European Beers

21 Jan

As mentioned in my previous post, I was lucky enough recently to be sent some very interesting beers from R&R Teamwork to try out. In the last edition, I tried out the beers from the U.S. and now I shall wax lyrical on those from this side of the ocean (namely, Belgium and Scotland).

If you’ve tried any of these, then drop me a line and let me know – I’d be curious to hear your thoughts!

Fruity beer? Well, why not...

Liefmans Fruitesse: 4.2% – Liefmans Brewery, Belgium:

Sometimes fruit beer can be too sickly sweet for my liking. I’m almost always after a bitter, punchy, yeasty beer or stout to sit by my side while I cook dinner or watch a film. So, I was a bit hesitant with this one. Liefmans Fruitesse is a fruit beer (duh!), combining flavours of cherry, bilberry, elderberry, strawberry and raspberry. What makes it slightly more interesting than a run-of-the-mill fruit beer is that it has been matured for 18-months on cherries. And you can definitely taste that. This beer manages to hold its own by focusing on more tart, bitter flavours – cherry, bilberry – rather than overdoing the candy shop strawberry taste that I find too sweet. It’s a bit biting and – although I’d only have one – I found it to be a refreshing, rather than a sugary, beer; great for summer picnics. It retails for £1.60 at Waitrose & Selfridges.

A smoking gunn?

Innis & Gunn Highland Cask 18: 7.1% – Innis & Gunn Brewery, Scotland:

Opening up the box to find this beer was a real treat – a 7.1% beer that I hoped could really set my taste buds alight. Innis & Gunn is very popular back in Canada, but until my latest trip there, I hadn’t heard of it – odd, I thought, given I live in England and this is from Scotland. But, Innis & Gunn do a lot of promoting in North America – it’s a bigger market and people’s beer drinking tastes are evolving rapidly there. This bottling was a limited edition, matured in casks previously containing 18-year-old scotch whisky. And, I could really pick it up – there were hints, not unlike a whisky, of toffee and oak, and it was rich and warming. It didn’t get me quite as excited as I thought it would but I have a feeling that – given I love whisky so much – I was expecting more of a whisky hit. It was well balanced, though, and an interesting one to try. Though, at 7.1%, maybe just stick to one or two. It’s available for £2.50 at Sainsbury’s.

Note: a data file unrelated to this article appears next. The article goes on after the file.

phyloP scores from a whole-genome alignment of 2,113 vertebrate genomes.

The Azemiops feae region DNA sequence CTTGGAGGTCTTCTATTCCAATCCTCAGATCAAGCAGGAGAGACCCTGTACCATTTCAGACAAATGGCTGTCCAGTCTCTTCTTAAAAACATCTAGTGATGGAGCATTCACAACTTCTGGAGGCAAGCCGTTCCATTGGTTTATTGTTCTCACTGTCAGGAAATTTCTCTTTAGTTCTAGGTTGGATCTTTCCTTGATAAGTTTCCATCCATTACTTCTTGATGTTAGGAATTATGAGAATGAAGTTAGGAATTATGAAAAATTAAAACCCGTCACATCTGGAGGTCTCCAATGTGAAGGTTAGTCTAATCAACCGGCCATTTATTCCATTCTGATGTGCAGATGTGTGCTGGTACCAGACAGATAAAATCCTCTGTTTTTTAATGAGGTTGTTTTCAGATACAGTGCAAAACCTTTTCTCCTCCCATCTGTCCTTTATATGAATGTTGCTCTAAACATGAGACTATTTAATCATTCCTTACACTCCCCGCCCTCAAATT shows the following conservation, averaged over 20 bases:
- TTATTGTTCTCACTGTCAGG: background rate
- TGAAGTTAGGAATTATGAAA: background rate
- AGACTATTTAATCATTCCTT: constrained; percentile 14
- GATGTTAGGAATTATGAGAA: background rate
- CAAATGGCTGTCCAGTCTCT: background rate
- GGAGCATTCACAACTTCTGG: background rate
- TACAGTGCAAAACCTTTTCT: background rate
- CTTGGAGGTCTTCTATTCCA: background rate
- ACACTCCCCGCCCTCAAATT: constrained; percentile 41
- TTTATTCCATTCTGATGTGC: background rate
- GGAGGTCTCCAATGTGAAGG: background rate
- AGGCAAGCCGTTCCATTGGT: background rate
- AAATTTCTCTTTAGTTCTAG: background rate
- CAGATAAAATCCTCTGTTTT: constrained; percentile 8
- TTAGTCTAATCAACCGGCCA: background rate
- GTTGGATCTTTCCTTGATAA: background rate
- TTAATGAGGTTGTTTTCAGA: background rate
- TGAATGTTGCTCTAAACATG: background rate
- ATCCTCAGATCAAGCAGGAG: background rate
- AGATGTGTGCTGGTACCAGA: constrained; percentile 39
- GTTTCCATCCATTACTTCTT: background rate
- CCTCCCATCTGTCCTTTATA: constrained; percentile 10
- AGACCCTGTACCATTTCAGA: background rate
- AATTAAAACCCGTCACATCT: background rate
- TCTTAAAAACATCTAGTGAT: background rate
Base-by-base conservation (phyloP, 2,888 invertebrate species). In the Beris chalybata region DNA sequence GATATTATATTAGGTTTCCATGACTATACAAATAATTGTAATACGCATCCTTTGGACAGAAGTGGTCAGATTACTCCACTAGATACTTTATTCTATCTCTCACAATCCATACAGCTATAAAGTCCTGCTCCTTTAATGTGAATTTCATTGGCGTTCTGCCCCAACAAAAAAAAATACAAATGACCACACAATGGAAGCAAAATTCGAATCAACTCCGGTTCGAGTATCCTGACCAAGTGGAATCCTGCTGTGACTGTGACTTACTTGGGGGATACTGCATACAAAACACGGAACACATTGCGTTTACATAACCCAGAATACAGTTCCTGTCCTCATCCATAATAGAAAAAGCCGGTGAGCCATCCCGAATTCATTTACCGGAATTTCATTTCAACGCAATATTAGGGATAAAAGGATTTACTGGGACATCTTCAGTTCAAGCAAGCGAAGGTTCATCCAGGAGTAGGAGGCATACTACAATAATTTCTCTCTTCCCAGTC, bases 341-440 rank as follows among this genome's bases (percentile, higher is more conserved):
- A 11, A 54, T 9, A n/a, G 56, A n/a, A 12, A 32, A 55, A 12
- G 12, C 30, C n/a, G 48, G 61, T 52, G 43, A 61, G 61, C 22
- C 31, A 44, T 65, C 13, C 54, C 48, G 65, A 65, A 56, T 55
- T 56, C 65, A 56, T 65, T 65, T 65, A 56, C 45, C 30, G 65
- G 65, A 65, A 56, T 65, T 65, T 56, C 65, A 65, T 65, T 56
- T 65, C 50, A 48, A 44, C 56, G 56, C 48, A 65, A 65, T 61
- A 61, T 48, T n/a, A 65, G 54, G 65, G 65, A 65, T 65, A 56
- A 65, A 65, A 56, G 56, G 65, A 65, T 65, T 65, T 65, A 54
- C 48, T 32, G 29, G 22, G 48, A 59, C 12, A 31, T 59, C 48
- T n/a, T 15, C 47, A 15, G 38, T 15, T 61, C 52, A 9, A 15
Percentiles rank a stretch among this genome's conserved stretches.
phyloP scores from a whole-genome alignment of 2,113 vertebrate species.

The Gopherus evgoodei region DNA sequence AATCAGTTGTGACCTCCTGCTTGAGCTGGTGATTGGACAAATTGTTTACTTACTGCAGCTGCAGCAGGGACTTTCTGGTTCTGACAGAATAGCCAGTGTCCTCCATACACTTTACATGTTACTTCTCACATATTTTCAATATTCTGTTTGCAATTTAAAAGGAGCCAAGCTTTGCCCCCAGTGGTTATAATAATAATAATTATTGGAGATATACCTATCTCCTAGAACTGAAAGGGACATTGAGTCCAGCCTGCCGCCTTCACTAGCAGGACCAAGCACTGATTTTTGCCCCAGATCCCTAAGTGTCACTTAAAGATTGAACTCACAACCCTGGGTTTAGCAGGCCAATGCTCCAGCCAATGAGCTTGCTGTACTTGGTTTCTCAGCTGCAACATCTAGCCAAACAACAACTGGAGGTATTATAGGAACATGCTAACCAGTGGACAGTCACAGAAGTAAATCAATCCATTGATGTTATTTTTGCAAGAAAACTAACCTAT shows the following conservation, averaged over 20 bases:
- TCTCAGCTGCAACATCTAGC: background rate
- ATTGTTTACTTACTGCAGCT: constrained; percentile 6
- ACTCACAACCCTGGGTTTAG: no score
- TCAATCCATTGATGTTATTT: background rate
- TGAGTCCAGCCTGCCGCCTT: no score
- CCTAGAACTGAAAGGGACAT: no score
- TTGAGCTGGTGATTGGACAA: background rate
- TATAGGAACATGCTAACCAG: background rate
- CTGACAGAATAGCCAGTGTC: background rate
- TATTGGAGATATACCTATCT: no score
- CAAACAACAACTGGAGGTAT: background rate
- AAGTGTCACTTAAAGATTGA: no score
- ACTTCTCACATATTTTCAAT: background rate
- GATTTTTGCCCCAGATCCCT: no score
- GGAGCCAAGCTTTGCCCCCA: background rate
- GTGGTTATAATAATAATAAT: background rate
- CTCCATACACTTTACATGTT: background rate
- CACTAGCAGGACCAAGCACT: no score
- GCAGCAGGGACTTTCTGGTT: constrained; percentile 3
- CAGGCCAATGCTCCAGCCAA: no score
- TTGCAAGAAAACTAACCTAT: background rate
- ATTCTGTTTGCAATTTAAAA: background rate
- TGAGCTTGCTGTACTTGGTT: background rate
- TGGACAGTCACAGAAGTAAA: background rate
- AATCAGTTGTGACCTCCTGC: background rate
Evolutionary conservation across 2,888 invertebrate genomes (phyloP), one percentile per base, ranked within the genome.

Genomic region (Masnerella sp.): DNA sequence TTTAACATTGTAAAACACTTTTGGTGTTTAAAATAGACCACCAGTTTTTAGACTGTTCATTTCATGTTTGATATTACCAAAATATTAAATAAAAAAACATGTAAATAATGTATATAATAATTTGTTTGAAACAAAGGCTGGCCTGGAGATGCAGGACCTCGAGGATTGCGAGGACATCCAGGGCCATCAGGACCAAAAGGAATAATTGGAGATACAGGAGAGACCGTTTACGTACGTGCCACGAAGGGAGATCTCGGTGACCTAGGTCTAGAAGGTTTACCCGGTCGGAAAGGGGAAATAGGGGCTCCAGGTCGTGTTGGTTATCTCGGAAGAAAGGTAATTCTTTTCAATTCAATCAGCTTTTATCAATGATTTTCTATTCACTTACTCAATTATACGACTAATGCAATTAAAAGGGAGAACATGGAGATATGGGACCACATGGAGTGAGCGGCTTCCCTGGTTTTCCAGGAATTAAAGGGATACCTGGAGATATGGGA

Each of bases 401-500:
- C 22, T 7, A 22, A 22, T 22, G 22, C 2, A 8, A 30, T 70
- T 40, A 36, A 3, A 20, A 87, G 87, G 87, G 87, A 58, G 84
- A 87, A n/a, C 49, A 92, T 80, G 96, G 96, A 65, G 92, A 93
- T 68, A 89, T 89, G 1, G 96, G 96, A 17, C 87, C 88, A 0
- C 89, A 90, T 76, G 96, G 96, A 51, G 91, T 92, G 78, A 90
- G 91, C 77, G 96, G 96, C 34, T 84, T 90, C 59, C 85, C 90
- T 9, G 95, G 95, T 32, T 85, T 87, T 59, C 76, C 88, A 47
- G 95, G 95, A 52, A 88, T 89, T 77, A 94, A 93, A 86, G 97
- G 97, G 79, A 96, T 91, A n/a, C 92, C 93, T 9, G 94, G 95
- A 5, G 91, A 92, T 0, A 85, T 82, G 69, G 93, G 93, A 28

Duvel, how you set my heart on fire!

Duvel: 8.5% – Duvel Brewery, Belgium:

To top things off, I finished with a Duvel – I held off on this one because it has been a long-time favourite. I discovered it for the first time at the fabulous De Hems pub on Macclesfield Street in London a few years back and I’ve been drinking it ever since. This Belgian beer is really one for beer lovers, in my opinion. It comes in at a hefty 8.5% but still manages to be refreshing – always dangerous! The blond beer is fermented a second time in the bottle (fermentable sugars and yeast are added at the bottling stage). It is then matured for another 60 days in warm and cool temperatures to achieve its characteristic biting, yeasty flavour. It’s slightly sweet but has a drying bitterness on the finish which keeps the sugars down. I could drink it all night long. Definitely a favourite. It retails at most supermarkets for £1.67 upwards.

One Response to “European Beers”

  1. cult1982 January 24, 2012 at 7:09 pm #

    I like all of the Innis & gunn beers, the rum cask is really special, dark and broody, but with a lovely sweetness, molasses, just like a good rum…….try the original and also the Canadian cask……keep up the good work Innis & gunn!

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